Background: Stereotypically perceived to be an ‘all male’ occupation, engineering has for many years failed to attract high numbers of young women [1,2]. The reasons for this are varied, but tend to focus on misconceptions of the profession as being more suitable for men. In seeking to investigate this issue a participatory research approach was adopted  in which two 17 year-old female high school students interviewed twenty high school girls. Questions focused on the girls’ perceptions of engineering as a study and career choice. The findings were recorded and analysed using qualitative techniques. The study identified three distinctive ‘influences’ as being pivotal to girls’ perceptions of engineering; pedagogical; social; and, familial.
Pedagogical Influences: Pedagogical influences tended to focus on science and maths. In discussing science, the majority of the girls identified biology and chemistry as more ‘realistic’ whilst physics was perceived to more suitable for boys. The personality of the teacher, and how a particular subject is taught, proved to be important influences shaping opinions.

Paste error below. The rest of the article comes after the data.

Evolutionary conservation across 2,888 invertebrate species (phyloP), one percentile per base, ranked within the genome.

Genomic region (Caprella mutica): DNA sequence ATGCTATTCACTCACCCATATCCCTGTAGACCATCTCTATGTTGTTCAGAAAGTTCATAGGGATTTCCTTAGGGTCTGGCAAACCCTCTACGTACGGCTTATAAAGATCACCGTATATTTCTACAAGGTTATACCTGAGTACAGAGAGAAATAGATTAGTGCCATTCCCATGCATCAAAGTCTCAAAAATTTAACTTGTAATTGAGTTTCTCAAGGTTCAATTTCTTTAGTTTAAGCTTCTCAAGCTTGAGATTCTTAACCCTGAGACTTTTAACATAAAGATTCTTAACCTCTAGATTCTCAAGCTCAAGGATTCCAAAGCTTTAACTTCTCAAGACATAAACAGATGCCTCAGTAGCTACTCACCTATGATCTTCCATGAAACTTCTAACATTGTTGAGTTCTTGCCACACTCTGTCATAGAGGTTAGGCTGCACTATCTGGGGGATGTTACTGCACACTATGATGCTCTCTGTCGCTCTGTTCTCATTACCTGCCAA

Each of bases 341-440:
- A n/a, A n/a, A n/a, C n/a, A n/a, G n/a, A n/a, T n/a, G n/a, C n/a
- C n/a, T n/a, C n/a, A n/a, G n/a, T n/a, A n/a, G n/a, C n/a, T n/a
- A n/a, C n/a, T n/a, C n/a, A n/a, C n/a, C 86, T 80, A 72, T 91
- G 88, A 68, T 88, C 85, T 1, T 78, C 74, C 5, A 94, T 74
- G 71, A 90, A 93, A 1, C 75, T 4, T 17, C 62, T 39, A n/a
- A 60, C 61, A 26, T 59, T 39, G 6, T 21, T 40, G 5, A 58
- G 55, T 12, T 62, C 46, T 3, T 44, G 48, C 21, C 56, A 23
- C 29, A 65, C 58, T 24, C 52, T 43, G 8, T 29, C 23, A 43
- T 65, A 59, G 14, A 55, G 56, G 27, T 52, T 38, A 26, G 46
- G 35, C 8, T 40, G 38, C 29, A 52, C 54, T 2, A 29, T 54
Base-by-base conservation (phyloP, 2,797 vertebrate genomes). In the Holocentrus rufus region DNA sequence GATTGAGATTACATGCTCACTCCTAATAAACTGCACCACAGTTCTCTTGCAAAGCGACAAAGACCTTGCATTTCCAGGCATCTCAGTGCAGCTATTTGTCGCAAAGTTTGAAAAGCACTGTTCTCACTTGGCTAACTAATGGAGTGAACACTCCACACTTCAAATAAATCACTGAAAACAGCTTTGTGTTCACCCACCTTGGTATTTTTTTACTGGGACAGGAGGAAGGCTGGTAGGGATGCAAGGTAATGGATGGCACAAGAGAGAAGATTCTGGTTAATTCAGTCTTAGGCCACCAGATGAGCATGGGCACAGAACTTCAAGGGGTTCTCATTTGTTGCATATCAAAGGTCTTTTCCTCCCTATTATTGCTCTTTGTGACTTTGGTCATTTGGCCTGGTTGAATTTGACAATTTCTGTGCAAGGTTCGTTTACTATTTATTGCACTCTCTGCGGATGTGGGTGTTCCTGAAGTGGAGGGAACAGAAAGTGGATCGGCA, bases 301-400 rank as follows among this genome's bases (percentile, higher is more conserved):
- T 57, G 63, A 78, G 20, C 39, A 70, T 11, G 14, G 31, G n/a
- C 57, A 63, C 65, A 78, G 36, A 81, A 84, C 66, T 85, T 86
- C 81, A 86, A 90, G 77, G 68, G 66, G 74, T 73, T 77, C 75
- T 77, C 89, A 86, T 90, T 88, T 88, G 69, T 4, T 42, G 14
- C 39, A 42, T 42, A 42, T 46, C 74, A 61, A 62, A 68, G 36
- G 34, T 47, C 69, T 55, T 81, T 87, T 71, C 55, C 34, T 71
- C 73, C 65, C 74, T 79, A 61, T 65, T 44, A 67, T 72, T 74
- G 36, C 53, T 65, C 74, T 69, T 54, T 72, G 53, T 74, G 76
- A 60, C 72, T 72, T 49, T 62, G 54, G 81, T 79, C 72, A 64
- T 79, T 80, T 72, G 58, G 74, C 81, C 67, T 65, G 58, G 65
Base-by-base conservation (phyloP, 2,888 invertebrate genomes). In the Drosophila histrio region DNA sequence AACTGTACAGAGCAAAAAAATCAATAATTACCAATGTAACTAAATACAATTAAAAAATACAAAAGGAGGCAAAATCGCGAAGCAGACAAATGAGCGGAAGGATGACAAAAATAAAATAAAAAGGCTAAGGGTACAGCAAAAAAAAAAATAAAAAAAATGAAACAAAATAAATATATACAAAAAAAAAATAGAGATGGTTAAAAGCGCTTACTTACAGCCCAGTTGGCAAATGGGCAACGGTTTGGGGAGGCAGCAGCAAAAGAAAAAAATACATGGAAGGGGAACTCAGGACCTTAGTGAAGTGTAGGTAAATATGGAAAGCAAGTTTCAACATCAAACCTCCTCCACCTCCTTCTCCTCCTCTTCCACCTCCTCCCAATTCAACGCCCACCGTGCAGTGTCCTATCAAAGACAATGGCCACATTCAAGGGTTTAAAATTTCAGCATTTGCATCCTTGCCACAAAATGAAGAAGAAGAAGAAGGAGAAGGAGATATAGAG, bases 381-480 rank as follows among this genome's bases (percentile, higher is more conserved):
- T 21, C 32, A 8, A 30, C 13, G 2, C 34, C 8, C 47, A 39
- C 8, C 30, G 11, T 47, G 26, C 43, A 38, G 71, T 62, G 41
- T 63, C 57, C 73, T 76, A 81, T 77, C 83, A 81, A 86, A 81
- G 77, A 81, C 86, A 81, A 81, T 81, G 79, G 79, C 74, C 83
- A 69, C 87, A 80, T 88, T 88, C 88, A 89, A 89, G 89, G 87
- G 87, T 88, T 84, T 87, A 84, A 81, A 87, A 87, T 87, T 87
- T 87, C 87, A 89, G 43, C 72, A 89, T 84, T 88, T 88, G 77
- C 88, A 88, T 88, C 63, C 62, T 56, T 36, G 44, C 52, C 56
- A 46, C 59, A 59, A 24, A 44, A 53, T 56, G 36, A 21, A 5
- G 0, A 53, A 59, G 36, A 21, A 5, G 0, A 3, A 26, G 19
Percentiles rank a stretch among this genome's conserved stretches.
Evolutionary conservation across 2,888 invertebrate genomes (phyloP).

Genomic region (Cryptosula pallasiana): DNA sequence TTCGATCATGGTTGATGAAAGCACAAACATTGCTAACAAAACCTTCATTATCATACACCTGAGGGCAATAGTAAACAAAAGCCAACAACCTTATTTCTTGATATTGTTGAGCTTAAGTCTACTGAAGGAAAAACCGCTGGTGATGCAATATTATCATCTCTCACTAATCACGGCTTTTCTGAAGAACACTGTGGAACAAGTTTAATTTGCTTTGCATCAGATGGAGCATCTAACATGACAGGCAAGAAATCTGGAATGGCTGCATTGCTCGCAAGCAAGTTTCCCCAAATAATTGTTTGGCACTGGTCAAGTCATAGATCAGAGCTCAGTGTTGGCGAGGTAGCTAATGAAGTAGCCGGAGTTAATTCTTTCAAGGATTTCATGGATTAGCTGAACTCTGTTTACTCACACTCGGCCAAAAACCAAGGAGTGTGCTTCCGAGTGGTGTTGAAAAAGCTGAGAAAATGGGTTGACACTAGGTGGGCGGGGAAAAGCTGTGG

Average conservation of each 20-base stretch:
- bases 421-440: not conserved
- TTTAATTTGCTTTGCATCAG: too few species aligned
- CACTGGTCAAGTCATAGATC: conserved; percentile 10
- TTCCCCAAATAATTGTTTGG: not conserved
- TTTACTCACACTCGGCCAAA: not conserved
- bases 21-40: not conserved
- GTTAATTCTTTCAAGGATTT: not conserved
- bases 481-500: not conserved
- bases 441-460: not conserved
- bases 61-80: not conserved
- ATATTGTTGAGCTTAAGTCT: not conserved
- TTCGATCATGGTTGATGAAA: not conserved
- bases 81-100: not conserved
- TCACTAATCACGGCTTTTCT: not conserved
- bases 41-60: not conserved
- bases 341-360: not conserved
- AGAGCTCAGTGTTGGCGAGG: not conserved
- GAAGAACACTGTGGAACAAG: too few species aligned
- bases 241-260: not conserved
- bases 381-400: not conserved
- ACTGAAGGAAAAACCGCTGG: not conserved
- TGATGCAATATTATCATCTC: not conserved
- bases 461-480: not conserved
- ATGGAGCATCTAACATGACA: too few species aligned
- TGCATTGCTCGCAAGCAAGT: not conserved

Social Influences: Societal influences were reflected in the girls’ career choice with the majority considering medical or social science related careers. Although all of the girls believed engineering to be ‘male dominated’, none believed that a woman should not be engineer.
Familial Influences: Parental influence was identified as key to career and study choice; only two of the girls had discussed engineering with their parents of which only one was being actively encouraged to pursue a career in engineering.
Discussion: The study found that one of the most significant barriers to engineering is a lack of awareness. Engineering did not register in the girls’ lives, it was not taught in school, and only one had met a female engineer. Building on the study findings, the discussion considers how engineering could be made more attractive to young women. Whilst misconceptions about what an engineer is need to be addressed, other more fundamental pedagogical barriers, such as the need to make physics more attractive to girls and the need to develop the curriculum so as to meet the learning needs of 21st Century students are discussed.
By drawing attention to the issues around gender and the barriers to engineering, this paper contributes to current debates in this area – in doing so it provides food for thought about policy and practice in engineering and engineering education.
|Conference||SEFI 40th annual conference|
|Period||23/09/12 → 26/09/12|